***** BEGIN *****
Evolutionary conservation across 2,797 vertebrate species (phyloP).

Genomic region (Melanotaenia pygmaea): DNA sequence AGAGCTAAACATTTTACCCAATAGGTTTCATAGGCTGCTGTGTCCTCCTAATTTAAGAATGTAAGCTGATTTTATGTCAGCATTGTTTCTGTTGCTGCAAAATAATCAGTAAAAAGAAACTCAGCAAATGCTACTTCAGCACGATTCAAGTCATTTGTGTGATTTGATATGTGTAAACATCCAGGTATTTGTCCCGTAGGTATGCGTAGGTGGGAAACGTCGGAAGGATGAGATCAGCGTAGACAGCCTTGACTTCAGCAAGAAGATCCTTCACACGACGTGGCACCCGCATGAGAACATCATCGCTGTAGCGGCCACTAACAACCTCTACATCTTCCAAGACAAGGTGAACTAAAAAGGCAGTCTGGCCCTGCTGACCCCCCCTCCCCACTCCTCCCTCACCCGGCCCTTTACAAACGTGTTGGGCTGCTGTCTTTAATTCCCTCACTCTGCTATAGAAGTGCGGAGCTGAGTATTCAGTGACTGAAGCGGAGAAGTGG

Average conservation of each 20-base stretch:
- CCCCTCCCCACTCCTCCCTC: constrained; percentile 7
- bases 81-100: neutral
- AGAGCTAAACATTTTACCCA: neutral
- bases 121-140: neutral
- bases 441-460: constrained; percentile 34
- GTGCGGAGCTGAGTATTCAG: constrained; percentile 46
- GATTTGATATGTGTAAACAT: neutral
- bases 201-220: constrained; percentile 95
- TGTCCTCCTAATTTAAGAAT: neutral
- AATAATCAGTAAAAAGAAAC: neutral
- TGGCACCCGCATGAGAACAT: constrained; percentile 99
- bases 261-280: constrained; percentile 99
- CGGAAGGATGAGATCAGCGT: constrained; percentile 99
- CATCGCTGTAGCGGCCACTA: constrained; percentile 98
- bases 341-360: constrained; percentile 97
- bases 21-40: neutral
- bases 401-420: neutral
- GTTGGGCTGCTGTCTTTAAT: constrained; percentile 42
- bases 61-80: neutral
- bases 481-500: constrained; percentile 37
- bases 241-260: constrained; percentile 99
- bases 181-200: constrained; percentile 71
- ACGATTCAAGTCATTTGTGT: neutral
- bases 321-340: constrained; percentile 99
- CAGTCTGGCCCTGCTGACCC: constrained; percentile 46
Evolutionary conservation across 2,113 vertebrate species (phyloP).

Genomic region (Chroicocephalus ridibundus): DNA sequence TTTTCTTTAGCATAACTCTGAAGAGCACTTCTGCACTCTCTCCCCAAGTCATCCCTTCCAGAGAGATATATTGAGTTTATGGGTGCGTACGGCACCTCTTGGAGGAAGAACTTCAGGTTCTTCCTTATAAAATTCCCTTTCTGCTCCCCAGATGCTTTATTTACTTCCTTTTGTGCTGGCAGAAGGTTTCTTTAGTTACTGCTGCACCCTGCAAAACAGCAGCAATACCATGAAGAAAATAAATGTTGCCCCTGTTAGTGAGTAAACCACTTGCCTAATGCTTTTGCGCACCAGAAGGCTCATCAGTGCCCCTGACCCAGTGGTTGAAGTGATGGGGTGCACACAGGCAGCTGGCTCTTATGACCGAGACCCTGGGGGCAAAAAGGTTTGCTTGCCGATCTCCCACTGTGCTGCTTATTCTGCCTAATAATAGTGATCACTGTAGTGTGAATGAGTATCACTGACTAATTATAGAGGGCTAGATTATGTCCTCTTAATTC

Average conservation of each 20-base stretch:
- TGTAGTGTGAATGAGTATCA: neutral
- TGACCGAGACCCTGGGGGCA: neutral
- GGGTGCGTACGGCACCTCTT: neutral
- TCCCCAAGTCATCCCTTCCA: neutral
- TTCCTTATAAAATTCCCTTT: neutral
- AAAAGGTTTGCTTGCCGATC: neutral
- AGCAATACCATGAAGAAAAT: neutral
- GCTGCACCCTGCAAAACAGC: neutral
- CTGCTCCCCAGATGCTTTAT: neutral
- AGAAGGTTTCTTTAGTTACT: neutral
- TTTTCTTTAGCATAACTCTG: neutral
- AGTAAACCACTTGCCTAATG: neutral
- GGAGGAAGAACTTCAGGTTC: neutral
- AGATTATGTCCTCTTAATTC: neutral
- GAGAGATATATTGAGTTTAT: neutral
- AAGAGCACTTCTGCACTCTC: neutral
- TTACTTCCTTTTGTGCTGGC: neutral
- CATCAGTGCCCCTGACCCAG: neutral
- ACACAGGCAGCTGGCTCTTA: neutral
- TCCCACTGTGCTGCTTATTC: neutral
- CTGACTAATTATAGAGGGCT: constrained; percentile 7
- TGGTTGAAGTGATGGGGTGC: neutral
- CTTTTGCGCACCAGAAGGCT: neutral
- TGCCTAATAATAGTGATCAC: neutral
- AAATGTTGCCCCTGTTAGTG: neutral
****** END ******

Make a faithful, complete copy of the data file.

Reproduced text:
Evolutionary conservation across 2,797 vertebrate species (phyloP).

Genomic region (Melanotaenia pygmaea): DNA sequence AGAGCTAAACATTTTACCCAATAGGTTTCATAGGCTGCTGTGTCCTCCTAATTTAAGAATGTAAGCTGATTTTATGTCAGCATTGTTTCTGTTGCTGCAAAATAATCAGTAAAAAGAAACTCAGCAAATGCTACTTCAGCACGATTCAAGTCATTTGTGTGATTTGATATGTGTAAACATCCAGGTATTTGTCCCGTAGGTATGCGTAGGTGGGAAACGTCGGAAGGATGAGATCAGCGTAGACAGCCTTGACTTCAGCAAGAAGATCCTTCACACGACGTGGCACCCGCATGAGAACATCATCGCTGTAGCGGCCACTAACAACCTCTACATCTTCCAAGACAAGGTGAACTAAAAAGGCAGTCTGGCCCTGCTGACCCCCCCTCCCCACTCCTCCCTCACCCGGCCCTTTACAAACGTGTTGGGCTGCTGTCTTTAATTCCCTCACTCTGCTATAGAAGTGCGGAGCTGAGTATTCAGTGACTGAAGCGGAGAAGTGG

Average conservation of each 20-base stretch:
- CCCCTCCCCACTCCTCCCTC: constrained; percentile 7
- bases 81-100: neutral
- AGAGCTAAACATTTTACCCA: neutral
- bases 121-140: neutral
- bases 441-460: constrained; percentile 34
- GTGCGGAGCTGAGTATTCAG: constrained; percentile 46
- GATTTGATATGTGTAAACAT: neutral
- bases 201-220: constrained; percentile 95
- TGTCCTCCTAATTTAAGAAT: neutral
- AATAATCAGTAAAAAGAAAC: neutral
- TGGCACCCGCATGAGAACAT: constrained; percentile 99
- bases 261-280: constrained; percentile 99
- CGGAAGGATGAGATCAGCGT: constrained; percentile 99
- CATCGCTGTAGCGGCCACTA: constrained; percentile 98
- bases 341-360: constrained; percentile 97
- bases 21-40: neutral
- bases 401-420: neutral
- GTTGGGCTGCTGTCTTTAAT: constrained; percentile 42
- bases 61-80: neutral
- bases 481-500: constrained; percentile 37
- bases 241-260: constrained; percentile 99
- bases 181-200: constrained; percentile 71
- ACGATTCAAGTCATTTGTGT: neutral
- bases 321-340: constrained; percentile 99
- CAGTCTGGCCCTGCTGACCC: constrained; percentile 46
Evolutionary conservation across 2,113 vertebrate species (phyloP).

Genomic region (Chroicocephalus ridibundus): DNA sequence TTTTCTTTAGCATAACTCTGAAGAGCACTTCTGCACTCTCTCCCCAAGTCATCCCTTCCAGAGAGATATATTGAGTTTATGGGTGCGTACGGCACCTCTTGGAGGAAGAACTTCAGGTTCTTCCTTATAAAATTCCCTTTCTGCTCCCCAGATGCTTTATTTACTTCCTTTTGTGCTGGCAGAAGGTTTCTTTAGTTACTGCTGCACCCTGCAAAACAGCAGCAATACCATGAAGAAAATAAATGTTGCCCCTGTTAGTGAGTAAACCACTTGCCTAATGCTTTTGCGCACCAGAAGGCTCATCAGTGCCCCTGACCCAGTGGTTGAAGTGATGGGGTGCACACAGGCAGCTGGCTCTTATGACCGAGACCCTGGGGGCAAAAAGGTTTGCTTGCCGATCTCCCACTGTGCTGCTTATTCTGCCTAATAATAGTGATCACTGTAGTGTGAATGAGTATCACTGACTAATTATAGAGGGCTAGATTATGTCCTCTTAATTC

Average conservation of each 20-base stretch:
- TGTAGTGTGAATGAGTATCA: neutral
- TGACCGAGACCCTGGGGGCA: neutral
- GGGTGCGTACGGCACCTCTT: neutral
- TCCCCAAGTCATCCCTTCCA: neutral
- TTCCTTATAAAATTCCCTTT: neutral
- AAAAGGTTTGCTTGCCGATC: neutral
- AGCAATACCATGAAGAAAAT: neutral
- GCTGCACCCTGCAAAACAGC: neutral
- CTGCTCCCCAGATGCTTTAT: neutral
- AGAAGGTTTCTTTAGTTACT: neutral
- TTTTCTTTAGCATAACTCTG: neutral
- AGTAAACCACTTGCCTAATG: neutral
- GGAGGAAGAACTTCAGGTTC: neutral
- AGATTATGTCCTCTTAATTC: neutral
- GAGAGATATATTGAGTTTAT: neutral
- AAGAGCACTTCTGCACTCTC: neutral
- TTACTTCCTTTTGTGCTGGC: neutral
- CATCAGTGCCCCTGACCCAG: neutral
- ACACAGGCAGCTGGCTCTTA: neutral
- TCCCACTGTGCTGCTTATTC: neutral
- CTGACTAATTATAGAGGGCT: constrained; percentile 7
- TGGTTGAAGTGATGGGGTGC: neutral
- CTTTTGCGCACCAGAAGGCT: neutral
- TGCCTAATAATAGTGATCAC: neutral
- AAATGTTGCCCCTGTTAGTG: neutral